New Zealanders often seem to pop up around the global motorsport scene, be it behind the wheel or turning the spanners.
Wind tunnel engineer at AlphaTauri Formula 1 team, Jono Halliday is just one of many Kiwis where the world of motor racing has dictated entire working life.
Since landing a full-time gig in the United Kingdom back in 2006, Halliday has been on the receiving end of several highs and countless lows.
After brief stints working in the Australia and New Zealand Porsche Carrera Cup championships, Halliday landed a senior mechanic role at Carlin Motorsport for the World Series by Renault.
Now firmly on the international stage, Carlin assigned Halliday as the Number 2 mechanic for a young German driver named Sebastian Vettel.
What followed was a string of promotions that had Halliday work alongside future IndyCar stars Mikhail Aleshin and Robert Wickens.
A switch to GP3 newcomers Status GP in 2010 for three seasons then paved the route towards a coveted position in Formula 1. Gaining the necessary skills working with Formula E front runners Alexander Sims and Antonio Felix da Costa, Halliday managed to secure a role as a wind tunnel support engineer for the Toro Rosso F1 team in 2012.
His new role meant his days of constant travel to meet the demands of a punishing GP3 and Formula Renault 3.5 calendar were laid to rest.
But he insists that despite now working out of a wind tunnel factory in the UK, the stakes are as high as ever.
“I was originally considering an F1 race team Job with Renault, and in talks with some V8 Supercar teams,” Halliday told Velocity News.
“But I decided not to pursue either as I was kind of over the racing travelling scene. I was looking for a new challenge.
“So, in 2012 I took on the job role of wind tunnel support engineer, which involves operating the wind tunnel for all the aero testing and development work for every newly designed F1 car for each season.
“Every year a new car is designed and built and tested in the wind tunnel before been made into full size. It is a significant step in determining the success of the car for that year.
“The main factory is based in Faenza, Italy, and the wind tunnel is based in Bicester in the UK. The wind tunnel first started in the late 90s as the tunnel for Reynard, which is where the IndyCar/Champ Cars were designed and tested.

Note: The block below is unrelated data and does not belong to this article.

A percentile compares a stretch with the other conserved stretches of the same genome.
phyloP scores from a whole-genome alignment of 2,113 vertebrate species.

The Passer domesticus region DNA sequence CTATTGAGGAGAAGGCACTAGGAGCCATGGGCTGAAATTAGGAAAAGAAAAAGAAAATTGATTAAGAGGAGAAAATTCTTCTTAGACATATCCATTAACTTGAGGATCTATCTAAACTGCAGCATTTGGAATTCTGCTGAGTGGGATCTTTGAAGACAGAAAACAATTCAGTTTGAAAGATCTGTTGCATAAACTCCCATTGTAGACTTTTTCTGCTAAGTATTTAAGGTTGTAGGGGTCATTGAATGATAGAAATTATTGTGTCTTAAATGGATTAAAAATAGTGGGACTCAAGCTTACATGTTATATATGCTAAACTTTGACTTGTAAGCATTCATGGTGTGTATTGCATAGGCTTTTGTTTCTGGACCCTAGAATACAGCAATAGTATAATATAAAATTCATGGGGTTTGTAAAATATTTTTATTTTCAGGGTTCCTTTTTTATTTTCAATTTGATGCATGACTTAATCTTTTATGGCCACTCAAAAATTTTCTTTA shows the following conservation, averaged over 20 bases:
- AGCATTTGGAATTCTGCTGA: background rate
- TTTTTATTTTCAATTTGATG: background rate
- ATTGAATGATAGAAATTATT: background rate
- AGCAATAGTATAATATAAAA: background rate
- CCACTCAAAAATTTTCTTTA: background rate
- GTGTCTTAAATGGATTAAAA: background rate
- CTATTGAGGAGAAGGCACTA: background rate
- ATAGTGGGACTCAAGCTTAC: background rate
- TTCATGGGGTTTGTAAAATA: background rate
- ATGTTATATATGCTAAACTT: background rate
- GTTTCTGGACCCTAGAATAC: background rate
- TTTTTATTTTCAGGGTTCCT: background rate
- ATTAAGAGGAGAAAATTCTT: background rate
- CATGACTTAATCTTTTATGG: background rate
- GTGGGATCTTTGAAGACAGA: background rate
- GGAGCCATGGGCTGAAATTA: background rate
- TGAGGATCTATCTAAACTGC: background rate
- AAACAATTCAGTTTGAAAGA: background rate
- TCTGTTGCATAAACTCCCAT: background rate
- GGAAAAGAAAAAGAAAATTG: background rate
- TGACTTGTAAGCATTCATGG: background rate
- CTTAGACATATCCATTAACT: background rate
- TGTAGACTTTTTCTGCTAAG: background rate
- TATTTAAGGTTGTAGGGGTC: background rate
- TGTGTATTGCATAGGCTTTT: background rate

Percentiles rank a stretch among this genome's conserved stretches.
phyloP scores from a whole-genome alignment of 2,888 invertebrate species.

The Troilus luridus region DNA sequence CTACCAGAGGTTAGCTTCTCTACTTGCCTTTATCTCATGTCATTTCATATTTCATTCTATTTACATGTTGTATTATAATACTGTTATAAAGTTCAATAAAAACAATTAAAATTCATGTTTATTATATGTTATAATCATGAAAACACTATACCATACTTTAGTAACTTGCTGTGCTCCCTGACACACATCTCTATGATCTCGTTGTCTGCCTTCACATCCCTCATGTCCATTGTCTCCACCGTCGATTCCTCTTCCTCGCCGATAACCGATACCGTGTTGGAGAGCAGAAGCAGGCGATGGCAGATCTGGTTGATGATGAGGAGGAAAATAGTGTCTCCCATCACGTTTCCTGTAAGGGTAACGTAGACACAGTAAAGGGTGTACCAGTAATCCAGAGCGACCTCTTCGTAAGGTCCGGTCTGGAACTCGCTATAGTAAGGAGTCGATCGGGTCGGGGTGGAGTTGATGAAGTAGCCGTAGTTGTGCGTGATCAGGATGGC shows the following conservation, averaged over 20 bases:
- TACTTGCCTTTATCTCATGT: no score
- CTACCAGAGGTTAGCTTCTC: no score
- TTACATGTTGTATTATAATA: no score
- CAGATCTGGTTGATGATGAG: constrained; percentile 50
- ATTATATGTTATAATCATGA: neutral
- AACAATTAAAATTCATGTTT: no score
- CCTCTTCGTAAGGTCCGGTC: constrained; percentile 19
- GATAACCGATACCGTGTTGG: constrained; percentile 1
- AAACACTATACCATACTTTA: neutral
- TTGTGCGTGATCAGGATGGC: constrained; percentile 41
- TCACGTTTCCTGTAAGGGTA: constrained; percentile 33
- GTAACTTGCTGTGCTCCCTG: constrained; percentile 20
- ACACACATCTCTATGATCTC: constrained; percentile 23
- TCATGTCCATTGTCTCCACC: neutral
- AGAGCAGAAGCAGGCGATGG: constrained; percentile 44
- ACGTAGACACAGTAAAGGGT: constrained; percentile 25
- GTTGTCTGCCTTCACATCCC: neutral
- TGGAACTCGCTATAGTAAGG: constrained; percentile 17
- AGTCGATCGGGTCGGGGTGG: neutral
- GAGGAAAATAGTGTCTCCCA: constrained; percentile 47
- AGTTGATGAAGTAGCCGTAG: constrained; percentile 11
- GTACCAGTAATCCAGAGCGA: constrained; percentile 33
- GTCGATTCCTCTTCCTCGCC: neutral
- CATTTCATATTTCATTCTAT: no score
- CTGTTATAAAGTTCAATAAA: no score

“It was then sold to Stewart Grand Prix, which was eventually bought out by Red Bull Racing, and then became the wind tunnel for Toro Rosso F1.”
Formula 1 is unquestionably the pinnacle of motorsport engineering, boasting the most elaborately designed race cars and feats of technological advancement.
Having a unique insider’s knowledge into the workings of an F1 team, Halliday says the elitist nature of the sport was incredibly staggering when he first started.
“It is mind blowing when you first start off in F1,” he said.
“The budgets for the teams are so much higher than any other series you would have worked in before, and it is crazy how much money does get spent.
“We are working months in advanced in the Wind Tunnel, so time frames are very tight to find the performance.
“You kind of find trends and directions with performance and stick with that. Correlation is a big thing with wind tunnels, as in what you test in the wind tunnel needs to match what happens on track as well. Tunnel testing is split 50/50 with wind on testing the model and CFD designs.
“I got the heads up on the job through another fellow Kiwi, and good friend of mine Chris Seal, who was working for Toro Rosso at the wind tunnel. Chris had just moved back to the UK from a few years working out in Italy with Ferrari F1.
“I went and had a look at the wind tunnel and had some meetings with the tunnel manager and it all sounded very interesting to me. I got offered the job, and the rest is history as they say.”
Halliday still visits New Zealand regularly. His brother, Matt, is an accomplished driver who competed in A1GP for Team NZ and made nine Bathurst 1000 starts.
But he says he won’t consider a return to working in New Zealand, believing what he has achieved over the last 20 years is enough for him to reflect on with immense pride.
“No I probably won’t look to work in New Zealand, and that’s because I’m to a point in my life where I am happy with what I have achieved in Motorsport in the last 20 years.
“I have my own exciting business ventures ahead of me now, with my Helmet painting, printing business and Karting team.
“The UK is my home now, but maybe one day I could retire back to NZ.
“Still, I enjoyed working in NZ. I worked fulltime at International Motorsport for Lyall Williamson, and the time I spent there was probably the most enjoyable in my motorsport career.
“We were running up to 14 Porsche cup cars, NZ V8s and Toyota racing series cars, and even expanding over to Carrera cup Australia.”
2020 will ultimately be the end of Halliday’s nine-year stint in F1 as he moves away from the sport to focus on his replica helmet business.
“My business first started as a hobby as I was collecting a few helmets from drivers I worked with, so got attached to collecting them.
“I specialise in one-off high-end period correct replicas, mainly 70s, 80s, 90s F1. I also manufacture helmet products, stickers, helmet do designs, sometimes dealing with F1 memorabilia and authentic race-used helmets.
“I have also expanded into running a kart team in the UK for some of my business clients and race drivers.
“We have quite a variation of drivers from the UK, USA, Poland, and South Africa. I have big plans ahead, so really looking forward to doing it all full time soon as 2020 will be my last year in F1.”
With the current F1 season now winding to a close, Halliday will still play a vital role over these last few months with the design of AlphaTauri’s 2021 challenger.
The 2021 F1 season is set to kick off with the Australian Grand Prix on March 21.